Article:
One of the hardest things to do is for me to try to articulate what it feels like to have mental health issues, what it feels like to not be able to ‘just get over it,’ why I am unable to ‘look at everything [I] have,’ and why I simply cannot give you a reason as to, ‘how can [I] have all of these possessions and all of these opportunities, and still say that [I] am unhappy.’ It has taken eight years for me to develop some sort of a way, one that still does not come close to accurately portraying, what this crippling disease of mental illness does to a mind, but it is vitally important for us who suffer to attempt to explain it in any way that we possibly can, in order for the world to begin to understand it. People fear the unknown and I feel that is the driving force preventing mental health from being a dinner table conversation. The fear manifests through so many thought processes that causes us to lock down whether it is through avoidance, denial, and even disbelief. It is heart-wrenching to hear the amount of people who say that they ‘do not believe in mental health.’ That is why I believe it is crucial to give every last breath, to fight until we are on the brink of collapsing, to use our voice until we can no longer speak, use our words until the last piece of paper is covered with ink, and type until we’ve worn out the last keyboard on earth, to attempt to explain what this disease feels like, so that people no longer fear mental health issues because it is ‘unknown,’ and I will make certain that I fight until my dying day, to make that happen.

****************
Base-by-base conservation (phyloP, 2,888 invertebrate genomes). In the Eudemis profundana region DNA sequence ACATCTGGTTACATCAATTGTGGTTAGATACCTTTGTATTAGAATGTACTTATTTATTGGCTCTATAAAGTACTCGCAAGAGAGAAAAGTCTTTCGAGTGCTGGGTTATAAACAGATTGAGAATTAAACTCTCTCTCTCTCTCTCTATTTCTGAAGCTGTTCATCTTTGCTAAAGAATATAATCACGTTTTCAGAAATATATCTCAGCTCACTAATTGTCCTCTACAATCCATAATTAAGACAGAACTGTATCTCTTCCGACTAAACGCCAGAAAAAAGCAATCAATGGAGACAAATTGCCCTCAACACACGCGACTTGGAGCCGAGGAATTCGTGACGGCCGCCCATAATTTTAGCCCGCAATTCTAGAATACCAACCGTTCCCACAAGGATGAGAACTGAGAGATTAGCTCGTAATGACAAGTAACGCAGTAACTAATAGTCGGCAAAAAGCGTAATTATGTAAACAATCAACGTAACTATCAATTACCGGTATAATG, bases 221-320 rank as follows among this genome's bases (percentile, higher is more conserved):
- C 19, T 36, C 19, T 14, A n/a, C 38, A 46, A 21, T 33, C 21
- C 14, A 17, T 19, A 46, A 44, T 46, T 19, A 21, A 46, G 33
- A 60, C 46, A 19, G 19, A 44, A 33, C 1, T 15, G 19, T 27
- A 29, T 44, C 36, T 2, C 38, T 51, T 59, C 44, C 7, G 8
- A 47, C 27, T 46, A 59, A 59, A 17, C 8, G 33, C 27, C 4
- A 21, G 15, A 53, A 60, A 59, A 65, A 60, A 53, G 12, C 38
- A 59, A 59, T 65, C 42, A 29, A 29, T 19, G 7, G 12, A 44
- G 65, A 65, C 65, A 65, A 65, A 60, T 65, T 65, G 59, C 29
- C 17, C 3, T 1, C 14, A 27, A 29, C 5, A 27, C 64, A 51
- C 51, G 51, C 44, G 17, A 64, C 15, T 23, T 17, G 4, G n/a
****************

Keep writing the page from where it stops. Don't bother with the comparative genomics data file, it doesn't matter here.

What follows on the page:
The best way that I have found to exemplify what this disease is, is to envision that you have a twin, except rather than your twin being a separate, physical and visible entity, your twin lives within you. Opposed to being two normal individuals, I incorporate the ‘angel on one shoulder, demon on the other’ metaphor. Instead of having each on a different shoulder, you ARE the angel, and your twin living within you is the demon. Every second of the day, every single thought that you have, is challenged by that demon. Every compliment given, every goal and ambition you have, is negated and neglected because that demon inside your head tells you, “they don’t mean it, they’re just being nice, just imagine if they really knew you, they wouldn’t be complimenting you then,” or, “it’s cute that you think you can achieve that, but let’s face reality, you’re nothing, you don’t have the talent to do that, you’re a fraud, you probably don’t even care about that.” It. Is. Dreadful. It truly drains every last piece of your soul until you fall to the floor, surrendering yourself to the evil twin, because you simply cannot take it anymore. Now he knows he got to you, so he hops into the driver seat and treats your brain like a horse as if it were connected to a buggy back in the 1800’s, snapping his whips whenever you start to slow down or resist. At this point you are not you anymore, another entity is in full control and driving every move you make, and every thought you have. He then drives you into self-destructive behavior and self-medication until you simply, break.